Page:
Punishment, Cooperation, and Cheater Detection in “Noisy” Social Exchange
AbstractExplaining human cooperation in large groups of non-kin is a major challenge to both rational choice theory and the theory of evolution. Recent research suggests that group cooperation can be explained by positing that cooperators can punish non-cooperators or cheaters. The experimental evidence comes from public goods games in which group members are fully informed about the behavior of all others and cheating occurs in full view. We demonstrate that under more realistic information conditions, where cheating is less obvious, punishment is much less effective in enforcing cooperation. Evidently, the explanatory power of punishment is constrained by the visibility of cheating.
Download InfoIf you experience problems downloading a file, check if you have the proper application to view it first. In case of further problems read the IDEAS help page. Note that these files are not on the IDEAS site. Please be patient as the files may be large.
Bibliographic InfoArticle provided by MDPI, Open Access Journal in its journal Games.
Volume (Year): 1 (2010)
Issue (Month): 1 (March)
Contact details of provider:
Web page: http://www.mdpi.com/
public-goods game; punishment; cooperation; reciprocity; experimental games;
Other versions of this item:
- Gary Bornstein & Ori Weisel, 2009. "Punishment, Cooperation, and Cheater Detection in "Noisy" Social Exchange," Discussion Paper Series dp528, The Center for the Study of Rationality, Hebrew University, Jerusalem.
- C - Mathematical and Quantitative Methods
- C7 - Mathematical and Quantitative Methods - - Game Theory and Bargaining Theory
- C70 - Mathematical and Quantitative Methods - - Game Theory and Bargaining Theory - - - General
- C71 - Mathematical and Quantitative Methods - - Game Theory and Bargaining Theory - - - Cooperative Games
- C72 - Mathematical and Quantitative Methods - - Game Theory and Bargaining Theory - - - Noncooperative Games
- C73 - Mathematical and Quantitative Methods - - Game Theory and Bargaining Theory - - - Stochastic and Dynamic Games; Evolutionary Games
Please report citation or reference errors to , or , if you are the registered author of the cited work, log in to your RePEc Author Service profile, click on "citations" and make appropriate adjustments.:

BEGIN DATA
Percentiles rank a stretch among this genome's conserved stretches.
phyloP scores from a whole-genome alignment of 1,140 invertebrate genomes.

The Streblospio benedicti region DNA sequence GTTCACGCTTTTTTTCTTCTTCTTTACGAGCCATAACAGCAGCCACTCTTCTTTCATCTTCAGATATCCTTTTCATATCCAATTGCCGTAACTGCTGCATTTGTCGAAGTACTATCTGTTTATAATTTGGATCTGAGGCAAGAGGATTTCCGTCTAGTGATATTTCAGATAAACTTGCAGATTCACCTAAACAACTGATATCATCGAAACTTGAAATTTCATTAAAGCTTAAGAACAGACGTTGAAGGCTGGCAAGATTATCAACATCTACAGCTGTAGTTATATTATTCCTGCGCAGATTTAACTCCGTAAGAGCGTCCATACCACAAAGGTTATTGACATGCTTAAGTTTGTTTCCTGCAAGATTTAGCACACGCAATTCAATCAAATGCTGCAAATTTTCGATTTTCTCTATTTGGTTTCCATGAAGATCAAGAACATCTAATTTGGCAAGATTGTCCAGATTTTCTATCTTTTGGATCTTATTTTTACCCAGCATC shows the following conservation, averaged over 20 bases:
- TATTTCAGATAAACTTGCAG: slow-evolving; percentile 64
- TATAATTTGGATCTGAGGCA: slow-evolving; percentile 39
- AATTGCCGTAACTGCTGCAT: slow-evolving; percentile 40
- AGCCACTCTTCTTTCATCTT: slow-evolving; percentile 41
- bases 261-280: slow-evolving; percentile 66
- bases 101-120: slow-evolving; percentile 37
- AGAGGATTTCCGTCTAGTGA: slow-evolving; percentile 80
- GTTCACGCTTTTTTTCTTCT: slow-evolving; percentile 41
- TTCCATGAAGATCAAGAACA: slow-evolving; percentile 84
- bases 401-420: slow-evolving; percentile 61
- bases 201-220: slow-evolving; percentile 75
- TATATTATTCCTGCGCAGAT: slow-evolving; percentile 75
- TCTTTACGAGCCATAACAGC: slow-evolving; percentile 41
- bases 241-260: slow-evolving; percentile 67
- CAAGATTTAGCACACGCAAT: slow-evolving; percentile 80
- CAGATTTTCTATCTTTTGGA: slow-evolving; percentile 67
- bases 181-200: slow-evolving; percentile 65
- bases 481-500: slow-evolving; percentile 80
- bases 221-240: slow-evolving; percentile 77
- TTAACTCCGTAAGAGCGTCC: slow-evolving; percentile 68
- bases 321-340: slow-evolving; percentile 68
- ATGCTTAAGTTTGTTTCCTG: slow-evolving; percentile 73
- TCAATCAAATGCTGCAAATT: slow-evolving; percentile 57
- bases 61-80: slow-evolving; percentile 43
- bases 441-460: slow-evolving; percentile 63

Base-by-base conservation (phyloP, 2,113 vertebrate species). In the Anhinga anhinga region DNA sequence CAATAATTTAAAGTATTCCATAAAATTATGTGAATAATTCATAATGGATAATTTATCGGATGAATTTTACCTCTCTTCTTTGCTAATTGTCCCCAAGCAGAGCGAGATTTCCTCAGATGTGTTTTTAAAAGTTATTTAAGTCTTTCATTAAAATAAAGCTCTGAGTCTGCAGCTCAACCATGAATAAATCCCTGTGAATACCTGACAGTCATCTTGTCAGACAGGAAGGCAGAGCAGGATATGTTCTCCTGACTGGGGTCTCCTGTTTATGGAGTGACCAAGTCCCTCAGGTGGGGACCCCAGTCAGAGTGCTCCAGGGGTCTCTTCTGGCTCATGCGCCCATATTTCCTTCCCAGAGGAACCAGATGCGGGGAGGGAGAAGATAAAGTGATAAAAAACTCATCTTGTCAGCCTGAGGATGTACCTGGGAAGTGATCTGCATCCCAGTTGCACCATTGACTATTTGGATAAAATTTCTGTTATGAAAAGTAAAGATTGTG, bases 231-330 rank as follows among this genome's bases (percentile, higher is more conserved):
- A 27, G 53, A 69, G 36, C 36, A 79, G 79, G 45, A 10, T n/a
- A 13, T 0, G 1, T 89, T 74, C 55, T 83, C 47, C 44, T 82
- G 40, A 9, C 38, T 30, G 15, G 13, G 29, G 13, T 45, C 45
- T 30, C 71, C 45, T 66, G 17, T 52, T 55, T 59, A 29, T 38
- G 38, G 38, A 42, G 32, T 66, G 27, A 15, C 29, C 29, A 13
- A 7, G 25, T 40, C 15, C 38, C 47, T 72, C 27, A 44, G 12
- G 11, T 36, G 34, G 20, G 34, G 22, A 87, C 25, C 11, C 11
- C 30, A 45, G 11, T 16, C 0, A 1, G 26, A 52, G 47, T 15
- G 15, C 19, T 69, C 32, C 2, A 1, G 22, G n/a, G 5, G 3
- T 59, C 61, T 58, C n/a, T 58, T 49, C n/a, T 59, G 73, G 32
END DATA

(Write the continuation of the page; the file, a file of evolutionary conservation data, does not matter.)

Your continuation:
- Klaus Abbink & Bernd Irlenbusch, 2004.
"Group Size and Social Ties in Microfinance Institutions,"
Econometric Society 2004 Far Eastern Meetings
404, Econometric Society.
- Klaus Abbink & Bernd Irlenbusch & Elke Renner, 2006. "Group Size and Social Ties in Microfinance Institutions," Economic Inquiry, Western Economic Association International, vol. 44(4), pages 614-628, October.
- Abbink, Klaus & Bernd Irlenbusch & Elke Renner, 2002. "Group Size and Social Ties in Microfinance Institutions," Royal Economic Society Annual Conference 2003 1, Royal Economic Society.
- Dawes, Robyn M & Thaler, Richard H, 1988. "Anomalies: Cooperation," Journal of Economic Perspectives, American Economic Association, vol. 2(3), pages 187-97, Summer.
- Herbert Gintis, 2000. "Strong Reciprocity and Human Sociality," UMASS Amherst Economics Working Papers 2000-02, University of Massachusetts Amherst, Department of Economics.
- Ernst Fehr & Simon Gaechter, 2003. "Altruistic Punishment in Humans," Microeconomics 0305006, EconWPA.
- Goeschl, Timo & Jarke, Johannes, 2013. "Non-Strategic Punishment when Monitoring is Costly: Experimental Evidence on Differences between Second and Third Party Behavior," Working Papers 0545, University of Heidelberg, Department of Economics.
- Patel, Amrish & Cartwright, Edward & Mark, Van Vugt, 2010. "Punishment Cannot Sustain Cooperation in a Public Good Game with Free-Rider Anonymity," Working Papers in Economics 451, University of Gothenburg, Department of Economics.
- Avner Ben-Ner & Matthew Ellman, 2013. "The contributions of behavioural economics to understanding and advancing the sustainability of worker cooperatives," Journal of Entrepreneurial and Organizational Diversity, European Research Institute on Cooperative and Social Enterprises, vol. 2(1), pages 75-100, August.
For technical questions regarding this item, or to correct its authors, title, abstract, bibliographic or download information, contact: (XML Conversion Team).
If references are entirely missing, you can add them using this form.